Music nurtures creativity and scientific thinking
Donation helps FanFaire Foundation NURTURE CREATIVITY
  • a San Diego-based nonprofit devoted to science and music


Research studies 1 show that:
children who study music do better in school in a wide range of subjects, as well as in life;
children taught with an early exposure to music through games and songs show an IQ advantage of 10 to 20 points;
music majors score highest in reading compared to English, biology, chemistry and math majors;
music majors who apply to med school have the highest acceptance rate of any group.

Studies 2of very successful scientists and engineers show that:

active participation and demonstrated ability in one or more of the arts are far more predictive of success in science than standard measures such as I.Q., scores on tests such as the SAT, or academic degrees;

a person’s scientific eminence correlates not only with participation in art, music, and literature, but, more important, with the actual use of the skills… in generating advances in science and engineering.

almost all Nobel laureates in the sciences actively engage in arts as adults and are:
25x as likely as the average scientist to sing, dance, or act;
17x as likely to be a visual artist;
12x more likely to write poetry and literature;
8x more likely to do woodworking or some other craft;
4x as likely to be a musician;
2x as likely to be a photographer.

You can’t predict discoveries, but you certainly can create the conditions that favor them.

“The creative scientist needs an artistic imagination.”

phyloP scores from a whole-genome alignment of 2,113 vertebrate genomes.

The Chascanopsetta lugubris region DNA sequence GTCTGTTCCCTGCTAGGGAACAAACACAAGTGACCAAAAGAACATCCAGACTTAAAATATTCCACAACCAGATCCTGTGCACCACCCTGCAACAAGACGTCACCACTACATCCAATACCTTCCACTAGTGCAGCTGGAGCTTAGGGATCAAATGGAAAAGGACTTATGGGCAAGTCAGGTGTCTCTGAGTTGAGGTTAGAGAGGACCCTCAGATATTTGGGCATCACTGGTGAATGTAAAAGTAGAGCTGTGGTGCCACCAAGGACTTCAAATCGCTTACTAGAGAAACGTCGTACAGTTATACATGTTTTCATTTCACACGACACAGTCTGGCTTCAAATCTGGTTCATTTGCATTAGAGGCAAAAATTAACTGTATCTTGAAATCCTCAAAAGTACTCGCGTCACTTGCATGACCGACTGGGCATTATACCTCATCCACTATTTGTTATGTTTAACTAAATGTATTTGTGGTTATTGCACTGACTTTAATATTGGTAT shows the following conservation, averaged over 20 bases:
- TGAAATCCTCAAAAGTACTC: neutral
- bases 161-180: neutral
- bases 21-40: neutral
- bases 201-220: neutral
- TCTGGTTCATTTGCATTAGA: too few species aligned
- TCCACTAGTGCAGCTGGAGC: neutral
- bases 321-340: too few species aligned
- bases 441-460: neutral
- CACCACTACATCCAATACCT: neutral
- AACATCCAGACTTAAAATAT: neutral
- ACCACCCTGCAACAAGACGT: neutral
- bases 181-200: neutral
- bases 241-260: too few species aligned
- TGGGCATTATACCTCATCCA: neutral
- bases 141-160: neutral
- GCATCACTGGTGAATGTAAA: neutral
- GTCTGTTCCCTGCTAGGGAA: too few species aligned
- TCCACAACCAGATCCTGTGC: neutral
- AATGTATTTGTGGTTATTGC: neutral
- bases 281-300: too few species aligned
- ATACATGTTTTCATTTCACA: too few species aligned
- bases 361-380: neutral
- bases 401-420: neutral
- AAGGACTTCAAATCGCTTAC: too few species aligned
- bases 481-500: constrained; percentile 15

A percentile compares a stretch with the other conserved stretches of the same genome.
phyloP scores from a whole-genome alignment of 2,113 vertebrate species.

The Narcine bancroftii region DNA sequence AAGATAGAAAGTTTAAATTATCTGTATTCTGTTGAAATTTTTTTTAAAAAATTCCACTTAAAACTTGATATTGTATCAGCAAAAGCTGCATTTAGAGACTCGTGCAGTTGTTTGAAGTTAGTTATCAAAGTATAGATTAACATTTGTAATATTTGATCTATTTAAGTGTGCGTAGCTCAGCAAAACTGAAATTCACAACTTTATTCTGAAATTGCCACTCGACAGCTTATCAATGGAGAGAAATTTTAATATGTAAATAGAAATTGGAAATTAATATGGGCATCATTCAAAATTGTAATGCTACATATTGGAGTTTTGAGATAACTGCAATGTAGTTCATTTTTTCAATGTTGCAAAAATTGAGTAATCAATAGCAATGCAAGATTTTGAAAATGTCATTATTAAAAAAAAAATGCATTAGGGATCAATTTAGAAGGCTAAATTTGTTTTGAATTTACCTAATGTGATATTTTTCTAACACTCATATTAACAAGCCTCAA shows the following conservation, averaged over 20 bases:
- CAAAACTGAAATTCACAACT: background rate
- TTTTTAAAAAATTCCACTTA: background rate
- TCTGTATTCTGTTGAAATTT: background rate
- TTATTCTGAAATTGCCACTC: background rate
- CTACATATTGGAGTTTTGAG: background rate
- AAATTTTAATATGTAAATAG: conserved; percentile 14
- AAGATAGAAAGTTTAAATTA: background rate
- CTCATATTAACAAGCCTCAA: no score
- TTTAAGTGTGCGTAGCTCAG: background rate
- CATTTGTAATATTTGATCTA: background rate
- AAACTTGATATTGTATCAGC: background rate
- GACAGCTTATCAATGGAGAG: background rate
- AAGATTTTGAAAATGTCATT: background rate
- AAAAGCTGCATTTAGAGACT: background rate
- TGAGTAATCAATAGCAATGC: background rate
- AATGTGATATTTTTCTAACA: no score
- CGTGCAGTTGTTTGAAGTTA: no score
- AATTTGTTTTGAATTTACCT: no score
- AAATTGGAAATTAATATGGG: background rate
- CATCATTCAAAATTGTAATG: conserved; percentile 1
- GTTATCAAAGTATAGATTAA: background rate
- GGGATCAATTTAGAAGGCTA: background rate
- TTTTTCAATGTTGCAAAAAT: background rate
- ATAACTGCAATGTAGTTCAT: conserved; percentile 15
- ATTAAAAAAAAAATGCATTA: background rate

- Max Planck, Nobel Prize winner (Physics, 1918), father of quantum theory

Since its establishment in 2009, FanFaire Foundation has presented some explicitly science-themed community programs with musical components; however,the greater part of its activities have focused on music appreciation programs held in INFORMAL ENVIRONMENTS outside the traditional classroom setting. The immediate goal is to get as many young people as possible fired up about music—classical music in particular—through programs held that either feature world-class artists which young students from participating schools attend for free, or through community-based events held in partnership with local libraries and other institutions that, as often as possible, feature young local talents who excel in both music and science and thus are ideal role models for children and young students.

Recent authoritative studies3 underscore the importance of informal education as one of three integral pieces of the U.S. education system (the other two being K-12 education and higher education), i.e., learning in environments outside the classroom has the potential to bolster education broadly on a national scale and offers a platform for learning Science, Technology, Engineering and Mathematics (STEM) that is as equally crucial as the school classroom. The studies emphasize that despite the widespread belief that schools are responsible for addressing the knowledge needs of society, the reality is that schools cannot act alone. Communities must draw on informal experiences to improve education in general and science learning in particular. Indeed, successful informal learning experiences lead not only to increased knowledge, but also to further inquiry, enjoyment, and a sense that the acquired knowledge can be not only personally relevant and rewarding but can also serve the broader interests of society.

1 The NAMM Foundation – Research Briefs2 “For the sake of science, the arts deserve support” by Robert S. Root-Bernstein
 “Arts Foster Scientific Success” by Robert S. Root-Bernstein3 Studies in search of solutions to stem the concurrent decline of US competitiveness in innovation and technology and of science education on the K-12 levels:
“A Framework for K-12 Science Education: Practices, Crosscutting Concepts, and Core Ideas” – National Academies Press 2012;
“Learning Science in Informal Environments” – National Academies Press, May 27, 2009;
Academic Competitiveness Council Report – U.S. Department of Education, 2007;
Report – National Science Board, 2007.

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